Religion Religious affiliation in Spain in (2013) according to Centro de Investigaciones Sociológicas.[38] Religion Percent Roman Catholic   71% Non-religious   25% Other religions   2% Not stated   2% Main article: Religion in Spain Roman Catholicism is by far the largest denomination present in Spain. According to a study by the Spanish Centre for Sociological Research in 2013 about 71% of Spaniards self-identify as Catholics, 2% other faith, and about 25% identify as atheists or declare they have no religion.

Emigration from Spain Main article: Spanish diaspora Outside of Europe, Latin America has the largest population of people with ancestors from Spain. These include people of full or partial Spanish ancestry. People with Spanish ancestry Country Population (% of country) Reference Criterion Spanish Mexican 94,720,000 (>80%) [39] estimated: 20% as Whites 75-80% as Mestizos. Spanish American 50,000,000 (16%) [40] 10,017,244 Americans who identify themselves with Spanish ancestry.[41] 26,735,713 (53.0%) (8.7% of total U.S. population) Hispanics in the United States are white (also mixed with other European origins), others are different mixes or races but with Spaniard ancestry.[citation needed] Spanish Venezuelan 25,079,923 (90%) [42] 42% as white and 50% as mestizos. Spanish Brazilian 15,000,000 (8%) [43] estimate by Bruno Ayllón.[44] Spanish Colombian 39,000,000 (86%)[citation needed] Self-description as "Mestizo, white and mulatto" Spanish Cuban 10,050,849 (89%) [45] Self-description as white, mulatto and mestizo Spanish Puerto Rican 3,064,862 (80.5%) [46][47] [48][49] Self-description as white 83,879 (2%) identified as Spanish citizens Spanish Canadian 325,730 (1%) [50] Self-description Spanish Australian 58,271 (0.3%) [51] Self-description The listings above shows the ten countries with known collected data on people with ancestors from Spain, although the definitions of each of these are somewhat different and the numbers cannot really be compared. Spanish Chilean of Chile and Spanish Uruguayan of Uruguay could be included by percentage (each at above 40%) instead of numeral size.

See also Hispanosphere Genetic history of the Iberian Peninsula Nationalisms and regionalisms of Spain Nationalities and regions of Spain Spanish regional identities Andalusian people Aragonese people Asturian people Balearic people Basque people Cagot Canarian people Cantabrian people Castilian people Catalan people Extremaduran people Galician people Leonese people Valencian people Vaqueiros de alzada Languages of Spain Spanish (see also dialects and varieties) Catalan/Valencian Basque Galician Aranese Aragonese Asturian Judaeo-Spanish Leonese Murcian language Ancient Spanish peoples Pre-Roman peoples of the Iberian Peninsula Iberians Celtiberians Gallaeci, Lusitanians, Cantabrians, Vascones Greeks and Punics (Phoenicians and Carthaginians) Guanches (in the Canary Islands) Romans Suebi Vandals and Alans Visigoths Moors of the Al-Andalus (Arabs/Berbers) History of the Jews in Spain Peoples with Spanish ancestry Afro-Spaniards Criollos Emancipados Fernandinos Hispanic Americans Isleños Louisiana Creole people Spanish Americans Spanish Argentinians Spanish Australians Spanish Brazilians Spanish Britons Spanish Canadians Spanish Central Americans Spanish Chileans Spanish Equatoguineans Spanish Filipino Spanish Mexican Spanish Peruvians Spanish Puerto Ricans Spanish Uruguayans Spanish Colombians White Hispanic Americans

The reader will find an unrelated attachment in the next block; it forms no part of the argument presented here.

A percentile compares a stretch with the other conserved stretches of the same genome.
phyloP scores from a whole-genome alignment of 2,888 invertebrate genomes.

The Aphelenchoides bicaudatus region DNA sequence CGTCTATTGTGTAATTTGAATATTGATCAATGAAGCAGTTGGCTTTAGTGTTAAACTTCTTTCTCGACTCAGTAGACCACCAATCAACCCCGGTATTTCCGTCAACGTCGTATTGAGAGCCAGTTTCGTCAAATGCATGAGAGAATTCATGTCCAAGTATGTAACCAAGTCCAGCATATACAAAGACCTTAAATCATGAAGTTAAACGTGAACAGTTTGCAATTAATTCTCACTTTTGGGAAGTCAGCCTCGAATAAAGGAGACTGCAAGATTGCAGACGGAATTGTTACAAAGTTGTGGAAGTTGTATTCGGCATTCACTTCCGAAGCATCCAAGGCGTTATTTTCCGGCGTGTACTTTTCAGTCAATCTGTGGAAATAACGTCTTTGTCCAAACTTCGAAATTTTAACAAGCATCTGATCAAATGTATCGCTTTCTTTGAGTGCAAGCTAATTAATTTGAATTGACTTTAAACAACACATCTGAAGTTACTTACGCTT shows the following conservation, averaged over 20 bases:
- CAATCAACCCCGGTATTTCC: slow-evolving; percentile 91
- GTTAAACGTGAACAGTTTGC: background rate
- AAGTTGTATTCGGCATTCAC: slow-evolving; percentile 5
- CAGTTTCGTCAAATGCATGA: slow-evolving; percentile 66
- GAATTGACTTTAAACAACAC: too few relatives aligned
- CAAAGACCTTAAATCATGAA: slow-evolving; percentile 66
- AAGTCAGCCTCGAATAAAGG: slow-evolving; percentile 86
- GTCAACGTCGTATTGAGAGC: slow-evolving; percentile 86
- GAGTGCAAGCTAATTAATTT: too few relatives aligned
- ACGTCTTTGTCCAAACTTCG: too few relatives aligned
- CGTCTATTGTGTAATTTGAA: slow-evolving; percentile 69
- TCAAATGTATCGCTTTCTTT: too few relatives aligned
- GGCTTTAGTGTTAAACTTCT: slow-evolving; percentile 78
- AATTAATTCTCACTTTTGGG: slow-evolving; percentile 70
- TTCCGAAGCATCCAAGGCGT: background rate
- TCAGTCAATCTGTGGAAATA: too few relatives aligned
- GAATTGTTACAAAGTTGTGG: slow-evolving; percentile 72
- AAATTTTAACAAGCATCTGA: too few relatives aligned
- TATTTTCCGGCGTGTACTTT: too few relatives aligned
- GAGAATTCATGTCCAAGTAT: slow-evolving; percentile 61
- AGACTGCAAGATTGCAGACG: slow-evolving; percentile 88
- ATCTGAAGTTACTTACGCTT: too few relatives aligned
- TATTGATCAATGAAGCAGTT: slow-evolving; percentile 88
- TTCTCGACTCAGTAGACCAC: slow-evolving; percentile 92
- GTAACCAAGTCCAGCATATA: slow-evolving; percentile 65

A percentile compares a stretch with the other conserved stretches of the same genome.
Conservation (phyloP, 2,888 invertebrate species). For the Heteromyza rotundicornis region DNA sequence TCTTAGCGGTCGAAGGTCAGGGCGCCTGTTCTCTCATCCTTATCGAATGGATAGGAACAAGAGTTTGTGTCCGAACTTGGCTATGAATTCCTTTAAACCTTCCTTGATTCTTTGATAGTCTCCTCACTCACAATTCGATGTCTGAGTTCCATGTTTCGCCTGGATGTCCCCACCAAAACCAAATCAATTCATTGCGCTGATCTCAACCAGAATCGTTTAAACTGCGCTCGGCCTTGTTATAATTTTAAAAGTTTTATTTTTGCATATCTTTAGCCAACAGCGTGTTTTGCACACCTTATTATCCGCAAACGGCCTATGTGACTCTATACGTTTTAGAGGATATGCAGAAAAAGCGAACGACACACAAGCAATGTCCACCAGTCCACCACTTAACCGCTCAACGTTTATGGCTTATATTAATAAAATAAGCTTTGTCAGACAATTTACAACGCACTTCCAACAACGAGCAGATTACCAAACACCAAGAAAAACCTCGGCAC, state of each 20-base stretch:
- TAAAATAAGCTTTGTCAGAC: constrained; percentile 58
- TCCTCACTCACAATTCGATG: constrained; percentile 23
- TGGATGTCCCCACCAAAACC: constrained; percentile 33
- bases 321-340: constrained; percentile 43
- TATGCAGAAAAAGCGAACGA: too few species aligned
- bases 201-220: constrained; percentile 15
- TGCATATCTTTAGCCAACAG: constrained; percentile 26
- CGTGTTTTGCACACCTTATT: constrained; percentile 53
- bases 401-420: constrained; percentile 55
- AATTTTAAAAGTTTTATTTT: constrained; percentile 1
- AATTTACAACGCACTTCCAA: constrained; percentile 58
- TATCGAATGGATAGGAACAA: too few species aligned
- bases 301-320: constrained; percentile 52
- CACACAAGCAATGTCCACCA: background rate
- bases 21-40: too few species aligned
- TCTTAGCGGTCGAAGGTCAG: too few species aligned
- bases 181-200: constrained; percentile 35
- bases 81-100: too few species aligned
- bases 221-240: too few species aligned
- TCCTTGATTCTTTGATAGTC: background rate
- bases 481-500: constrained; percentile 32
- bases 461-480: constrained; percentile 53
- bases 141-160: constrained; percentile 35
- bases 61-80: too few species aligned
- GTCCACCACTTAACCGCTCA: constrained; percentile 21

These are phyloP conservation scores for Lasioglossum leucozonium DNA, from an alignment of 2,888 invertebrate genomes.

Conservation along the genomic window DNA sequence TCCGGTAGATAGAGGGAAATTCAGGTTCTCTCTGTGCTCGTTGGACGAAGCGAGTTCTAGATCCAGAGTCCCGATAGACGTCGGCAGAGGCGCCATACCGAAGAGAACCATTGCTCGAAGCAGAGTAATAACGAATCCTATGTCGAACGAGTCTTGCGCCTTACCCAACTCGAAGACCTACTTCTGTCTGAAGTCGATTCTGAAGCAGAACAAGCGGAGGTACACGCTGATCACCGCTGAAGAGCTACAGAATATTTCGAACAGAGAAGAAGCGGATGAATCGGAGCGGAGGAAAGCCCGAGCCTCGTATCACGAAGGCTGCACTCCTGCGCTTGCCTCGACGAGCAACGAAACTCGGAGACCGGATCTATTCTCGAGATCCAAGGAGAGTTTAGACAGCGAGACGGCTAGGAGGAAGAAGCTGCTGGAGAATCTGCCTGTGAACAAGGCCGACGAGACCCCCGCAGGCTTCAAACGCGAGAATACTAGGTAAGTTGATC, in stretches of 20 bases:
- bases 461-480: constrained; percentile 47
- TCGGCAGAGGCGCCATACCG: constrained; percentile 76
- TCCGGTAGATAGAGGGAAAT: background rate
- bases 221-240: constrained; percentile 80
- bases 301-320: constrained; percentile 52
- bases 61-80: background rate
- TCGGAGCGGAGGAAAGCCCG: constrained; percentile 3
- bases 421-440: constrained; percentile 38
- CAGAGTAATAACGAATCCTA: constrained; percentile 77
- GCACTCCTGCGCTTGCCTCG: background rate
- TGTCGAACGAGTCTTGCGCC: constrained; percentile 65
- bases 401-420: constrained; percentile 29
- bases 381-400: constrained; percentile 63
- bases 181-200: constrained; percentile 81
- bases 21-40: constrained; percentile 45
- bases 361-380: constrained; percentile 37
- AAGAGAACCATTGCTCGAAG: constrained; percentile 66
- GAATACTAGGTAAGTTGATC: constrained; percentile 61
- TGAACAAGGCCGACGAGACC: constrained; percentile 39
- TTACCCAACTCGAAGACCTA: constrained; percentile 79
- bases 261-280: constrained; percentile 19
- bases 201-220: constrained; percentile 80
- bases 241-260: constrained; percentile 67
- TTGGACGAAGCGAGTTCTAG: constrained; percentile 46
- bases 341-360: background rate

Notes ^ a b Native names and pronunciation: Asturian and Spanish: españoles [espaˈɲoles] Dialectally also: Castilian: [ɛspaˈɲɔlɛs] (emphatic speech), [es̥paˈɲoles̥] (normal speech with optional /s/ devoicing) East Andalusian, Murcian: [ɛpːaˈɲɔlɛ] West Andalusian, Extremaduran (Spanish): [ɛʰpːaˈɲɔlɛʰ] Extremaduran (Astur-Leonese): [ɛʰpːaˈɲɔlɪʰ] Leonese (Astur-Leonese): [espaˈɲoles -lɪs] Manchego: [ɛˣpːaˈɲɔlɛˣ] Basque: espainiarrak [espaɲiarak] or espainolak [espaɲiolak] Aragonese and Catalan: espanyols Aragonese: [espaˈɲols] Eastern Catalan: [əspəˈɲɔlˠs, -ˈɲɒlˠs] Western Catalan: [espaˈɲɔlˠs, -ˈɲɒlˠs] Galician: españóis [espaˈɲɔjs, -ˈɲɔjʃ] Occitan: espanhòls [espaˈɲɔls]

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Retrieved 24 February 2014.  ^ "Puerto Rican identity". 3 January 2013. Retrieved 24 February 2014.  ^ "Ethnocultural Portrait of Canada Highlight Tables (2006 Census)". Statistics Canada. Retrieved 21 June 2009.  ^ Statistics, c=AU; o=Commonwealth of Australia; ou=Australian Bureau of. "Redirect to Census data page". 

Sources Castro, Americo. Willard F. King and Selma Margaretten, trans. The Spaniards: An Introduction to Their History. Berkeley, California: University of California Press, 1980. ISBN 0-520-04177-1. Chapman, Robert. Emerging Complexity: The Later Pre-History of South-East Spain, Iberia, and the West Mediterranean. Cambridge: Cambridge University Press, 1990. ISBN 0-521-23207-4. Goodwin, Godfrey. Islamic Spain. San Francisco: Chronicle Books, 1990. ISBN 0-87701-692-5. Harrison, Richard. Spain at the Dawn of History: Iberians, Phoenicians, and Greeks. New York: Thames & Hudson, 1988. ISBN 0-500-02111-2. James, Edward (ed.). Visigothic Spain: New Approaches. Oxford: Clarendon Press, 1980. ISBN 0-19-822543-1. Thomas, Hugh. The Slave Trade: The History of the Atlantic Slave Trade 1440–1870. London: Picador, 1997. ISBN 0-330-35437-X. v t e Ethnic groups in Spain Indigenous groups Andalusians Aragonese Asturians Basques Canary Islanders Cantabrians Catalans Castilians Extremadurans Galicians Leonese Valencians Historic minorities Arabs Jews Xuetas Romani Related topics Genetic history Immigration Authority control NDL: 00576057 Retrieved from "" Categories: Ethnic groups in SpainSpanish peopleLatin European peopleHidden categories: Articles containing Spanish-language textArticles containing Basque-language textArticles containing Catalan-language textArticles containing Galician-language textArticles containing Occitan-language textWebarchive template wayback linksCS1 Spanish-language sources (es)Wikipedia indefinitely semi-protected pagesArticles needing additional references from February 2016All articles needing additional referencesUse dmy dates from November 2011"Related ethnic groups" needing confirmationArticles using infobox ethnic group with image parametersAll articles with unsourced statementsArticles with unsourced statements from April 2011Articles with unsourced statements from July 2011Pages using div col without cols and colwidth parametersPages using Columns-list with deprecated parametersArticles needing additional references from November 2010Articles with unsourced statements from February 2016Articles with unsourced statements from February 2010